As you can see, the DHT-11 has 4 pins. The third pin we can ignore, as that isn’t wired up to anything inside the DHT-11. The first pin provides power, either 3.3v or 5v. The second pin is data which can either be input or output, to and from the DHT-11. It took me a bit to wrap my brain around that. The fourth pin is ground, which you can wire to any ground connector on the Pi.

The DHT-11 has an interesting protocol for communication. We must first send a signal to tell the DHT-11 that we are ready to get a reading (temperature and humidity.) The component will switch from “low power mode” to running mode. So the Pi basically sends a message to tell the DHT-11 “Hey, we are ready to listen!” Then the component sends 40 bits of data back that include our temperature and humidity reading.

You might initially think like I did, that the device would send back a series of bits, where each high reading would be a “one” and each low reading would be a “zero”. On is one and off is zero, right? This is not the case. The way it was explained to me is that these components use something called PWM, or “Pulse Wave Modulation.” The DHT-11 DOES vary between high and low voltage, but it is the LENGTH of the high voltage that determines whether each bit is considered a one or zero. Low voltage signals are the “spaces” between each bit, almost like a delimiter. Specifically, a 70us (70 microseconds) length of high voltage represents a “one” and a 26-28us length of high voltage represents a “zero”. This is basically like Morse Code! The component will have a brief pause of zero voltage between each bit that it sends. The datasheet from Mouser confirms all this.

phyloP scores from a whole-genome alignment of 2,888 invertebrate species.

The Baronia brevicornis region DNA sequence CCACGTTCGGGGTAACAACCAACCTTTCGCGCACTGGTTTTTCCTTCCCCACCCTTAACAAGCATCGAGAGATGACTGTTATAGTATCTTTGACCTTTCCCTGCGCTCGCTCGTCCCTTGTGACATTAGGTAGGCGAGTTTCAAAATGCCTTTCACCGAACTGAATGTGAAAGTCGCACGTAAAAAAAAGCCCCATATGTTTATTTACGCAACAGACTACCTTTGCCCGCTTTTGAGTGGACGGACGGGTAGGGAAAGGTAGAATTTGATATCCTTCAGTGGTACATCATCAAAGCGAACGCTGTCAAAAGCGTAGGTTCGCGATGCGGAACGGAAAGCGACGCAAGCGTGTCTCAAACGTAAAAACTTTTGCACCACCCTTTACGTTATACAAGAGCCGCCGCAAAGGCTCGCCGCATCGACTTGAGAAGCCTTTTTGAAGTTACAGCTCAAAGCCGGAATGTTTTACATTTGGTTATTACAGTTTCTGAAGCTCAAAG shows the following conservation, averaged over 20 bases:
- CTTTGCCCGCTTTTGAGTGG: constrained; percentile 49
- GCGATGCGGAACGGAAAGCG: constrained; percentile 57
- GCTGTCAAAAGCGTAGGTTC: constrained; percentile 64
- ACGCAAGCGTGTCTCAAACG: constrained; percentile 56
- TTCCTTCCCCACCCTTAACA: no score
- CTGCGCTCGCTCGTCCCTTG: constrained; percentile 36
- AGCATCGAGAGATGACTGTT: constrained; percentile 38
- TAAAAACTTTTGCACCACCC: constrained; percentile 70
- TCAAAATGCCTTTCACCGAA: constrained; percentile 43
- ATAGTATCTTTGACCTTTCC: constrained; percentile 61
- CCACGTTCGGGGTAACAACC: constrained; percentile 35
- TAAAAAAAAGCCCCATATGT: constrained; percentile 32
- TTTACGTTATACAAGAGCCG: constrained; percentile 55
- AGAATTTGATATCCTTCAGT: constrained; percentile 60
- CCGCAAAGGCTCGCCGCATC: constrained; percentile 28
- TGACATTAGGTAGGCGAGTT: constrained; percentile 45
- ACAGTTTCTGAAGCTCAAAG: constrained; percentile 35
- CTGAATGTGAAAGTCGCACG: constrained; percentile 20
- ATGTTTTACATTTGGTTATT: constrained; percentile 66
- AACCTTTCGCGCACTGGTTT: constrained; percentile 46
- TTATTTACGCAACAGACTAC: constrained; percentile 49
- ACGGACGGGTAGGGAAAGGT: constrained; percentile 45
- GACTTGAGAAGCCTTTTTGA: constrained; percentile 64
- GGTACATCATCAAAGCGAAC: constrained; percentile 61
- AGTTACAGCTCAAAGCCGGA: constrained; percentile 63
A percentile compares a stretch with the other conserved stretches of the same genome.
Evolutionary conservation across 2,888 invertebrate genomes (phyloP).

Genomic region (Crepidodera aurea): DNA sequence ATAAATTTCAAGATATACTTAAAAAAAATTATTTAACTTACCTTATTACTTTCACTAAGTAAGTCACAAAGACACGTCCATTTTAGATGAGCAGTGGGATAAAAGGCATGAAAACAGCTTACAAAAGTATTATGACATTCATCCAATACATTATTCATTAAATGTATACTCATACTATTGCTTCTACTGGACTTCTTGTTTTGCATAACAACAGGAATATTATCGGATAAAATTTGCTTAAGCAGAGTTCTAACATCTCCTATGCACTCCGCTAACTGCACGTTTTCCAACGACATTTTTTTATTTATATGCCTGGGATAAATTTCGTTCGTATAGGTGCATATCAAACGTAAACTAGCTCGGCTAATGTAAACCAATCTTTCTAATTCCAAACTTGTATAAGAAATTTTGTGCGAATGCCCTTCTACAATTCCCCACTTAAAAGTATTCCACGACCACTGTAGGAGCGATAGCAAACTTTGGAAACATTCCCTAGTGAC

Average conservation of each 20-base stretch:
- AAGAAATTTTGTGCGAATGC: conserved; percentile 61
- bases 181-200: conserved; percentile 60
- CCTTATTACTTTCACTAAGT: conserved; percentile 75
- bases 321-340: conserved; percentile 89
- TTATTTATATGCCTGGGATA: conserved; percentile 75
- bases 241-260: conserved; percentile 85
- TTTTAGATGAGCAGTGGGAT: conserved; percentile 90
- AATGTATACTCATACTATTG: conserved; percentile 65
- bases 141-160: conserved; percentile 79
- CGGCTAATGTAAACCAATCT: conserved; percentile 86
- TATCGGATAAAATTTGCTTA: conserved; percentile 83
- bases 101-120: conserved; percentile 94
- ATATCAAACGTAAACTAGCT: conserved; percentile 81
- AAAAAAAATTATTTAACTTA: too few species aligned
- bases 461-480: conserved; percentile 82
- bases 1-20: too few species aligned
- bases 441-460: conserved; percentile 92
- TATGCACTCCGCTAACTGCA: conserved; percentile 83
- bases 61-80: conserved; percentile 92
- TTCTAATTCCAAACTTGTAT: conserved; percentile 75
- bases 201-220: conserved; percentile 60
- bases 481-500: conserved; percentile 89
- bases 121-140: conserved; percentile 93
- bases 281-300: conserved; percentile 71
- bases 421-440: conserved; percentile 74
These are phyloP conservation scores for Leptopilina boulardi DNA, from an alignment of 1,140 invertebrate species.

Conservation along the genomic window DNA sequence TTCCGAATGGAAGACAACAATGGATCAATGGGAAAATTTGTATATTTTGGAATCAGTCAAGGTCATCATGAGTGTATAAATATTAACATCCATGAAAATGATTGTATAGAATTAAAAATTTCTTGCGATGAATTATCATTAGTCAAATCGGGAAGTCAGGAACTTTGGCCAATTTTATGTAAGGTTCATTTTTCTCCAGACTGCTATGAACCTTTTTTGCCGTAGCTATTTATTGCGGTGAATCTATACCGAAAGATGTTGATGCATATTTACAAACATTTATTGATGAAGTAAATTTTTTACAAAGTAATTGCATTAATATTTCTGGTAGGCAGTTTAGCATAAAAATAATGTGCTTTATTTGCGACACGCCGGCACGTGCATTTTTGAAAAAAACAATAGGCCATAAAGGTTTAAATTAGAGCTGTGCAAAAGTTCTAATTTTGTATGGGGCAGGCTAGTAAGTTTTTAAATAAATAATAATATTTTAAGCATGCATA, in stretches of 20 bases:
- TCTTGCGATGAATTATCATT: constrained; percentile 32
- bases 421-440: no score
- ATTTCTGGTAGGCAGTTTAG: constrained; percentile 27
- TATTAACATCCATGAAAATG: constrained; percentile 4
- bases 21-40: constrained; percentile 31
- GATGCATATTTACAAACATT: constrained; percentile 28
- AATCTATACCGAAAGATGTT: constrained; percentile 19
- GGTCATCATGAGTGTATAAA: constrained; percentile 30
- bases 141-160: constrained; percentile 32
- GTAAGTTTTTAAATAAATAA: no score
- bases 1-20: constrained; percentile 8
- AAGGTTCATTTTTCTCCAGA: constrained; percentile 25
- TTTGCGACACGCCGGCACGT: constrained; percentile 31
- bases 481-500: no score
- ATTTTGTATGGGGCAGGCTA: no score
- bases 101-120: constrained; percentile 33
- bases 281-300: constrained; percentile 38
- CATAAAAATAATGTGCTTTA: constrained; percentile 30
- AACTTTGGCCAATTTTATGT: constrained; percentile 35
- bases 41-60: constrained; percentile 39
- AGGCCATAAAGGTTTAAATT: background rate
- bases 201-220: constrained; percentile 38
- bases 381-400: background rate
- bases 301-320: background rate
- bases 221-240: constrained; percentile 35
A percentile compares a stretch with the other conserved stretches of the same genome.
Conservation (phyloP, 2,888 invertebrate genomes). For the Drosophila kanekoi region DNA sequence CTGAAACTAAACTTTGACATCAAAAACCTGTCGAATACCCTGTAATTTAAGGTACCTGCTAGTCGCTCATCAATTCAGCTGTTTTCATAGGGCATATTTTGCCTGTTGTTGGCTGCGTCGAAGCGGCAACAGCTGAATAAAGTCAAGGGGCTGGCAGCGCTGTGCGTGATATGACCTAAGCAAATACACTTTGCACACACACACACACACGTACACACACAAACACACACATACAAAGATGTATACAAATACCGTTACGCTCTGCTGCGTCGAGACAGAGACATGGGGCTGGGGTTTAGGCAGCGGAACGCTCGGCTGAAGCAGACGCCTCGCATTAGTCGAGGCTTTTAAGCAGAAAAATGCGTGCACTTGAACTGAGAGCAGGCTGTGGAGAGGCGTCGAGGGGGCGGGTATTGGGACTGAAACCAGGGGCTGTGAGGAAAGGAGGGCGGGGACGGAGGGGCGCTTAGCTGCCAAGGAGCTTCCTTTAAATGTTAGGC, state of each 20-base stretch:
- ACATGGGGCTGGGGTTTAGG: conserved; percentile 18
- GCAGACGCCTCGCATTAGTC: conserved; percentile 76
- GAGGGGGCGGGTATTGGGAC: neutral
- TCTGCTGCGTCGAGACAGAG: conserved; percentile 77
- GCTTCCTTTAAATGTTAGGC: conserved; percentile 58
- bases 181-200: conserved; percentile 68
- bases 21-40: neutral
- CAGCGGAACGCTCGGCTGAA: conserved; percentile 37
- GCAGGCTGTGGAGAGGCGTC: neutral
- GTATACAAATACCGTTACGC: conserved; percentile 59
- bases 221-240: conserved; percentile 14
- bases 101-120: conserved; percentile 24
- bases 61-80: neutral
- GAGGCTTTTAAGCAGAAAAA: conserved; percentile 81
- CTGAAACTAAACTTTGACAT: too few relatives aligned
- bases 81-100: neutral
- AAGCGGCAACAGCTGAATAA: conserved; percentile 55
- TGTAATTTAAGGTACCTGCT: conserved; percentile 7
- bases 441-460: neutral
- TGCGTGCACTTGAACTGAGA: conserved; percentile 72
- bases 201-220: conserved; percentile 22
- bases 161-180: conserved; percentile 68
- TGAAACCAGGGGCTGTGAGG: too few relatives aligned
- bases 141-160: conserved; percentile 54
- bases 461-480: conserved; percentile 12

Once you add all these bits together with some other magic and convert them to decimal you have your reading. I’m handwaving a lot of this as its a tad more complicated. In any case, the python library will do this protocol translation for us and hopefully in future articles, I can get an elixir version to do the same.

Circuit Setup

I followed the following diagram to wire up the thermostat:

The specific power, GPIO and ground pins you use obviously don’t matter and as you’ll see below, I’m using a [CanaKit] which provides a ribbon cable to a mini-breadboard, which I then hook up to a larger breadboard making it easier to wire up. But the basics are the same: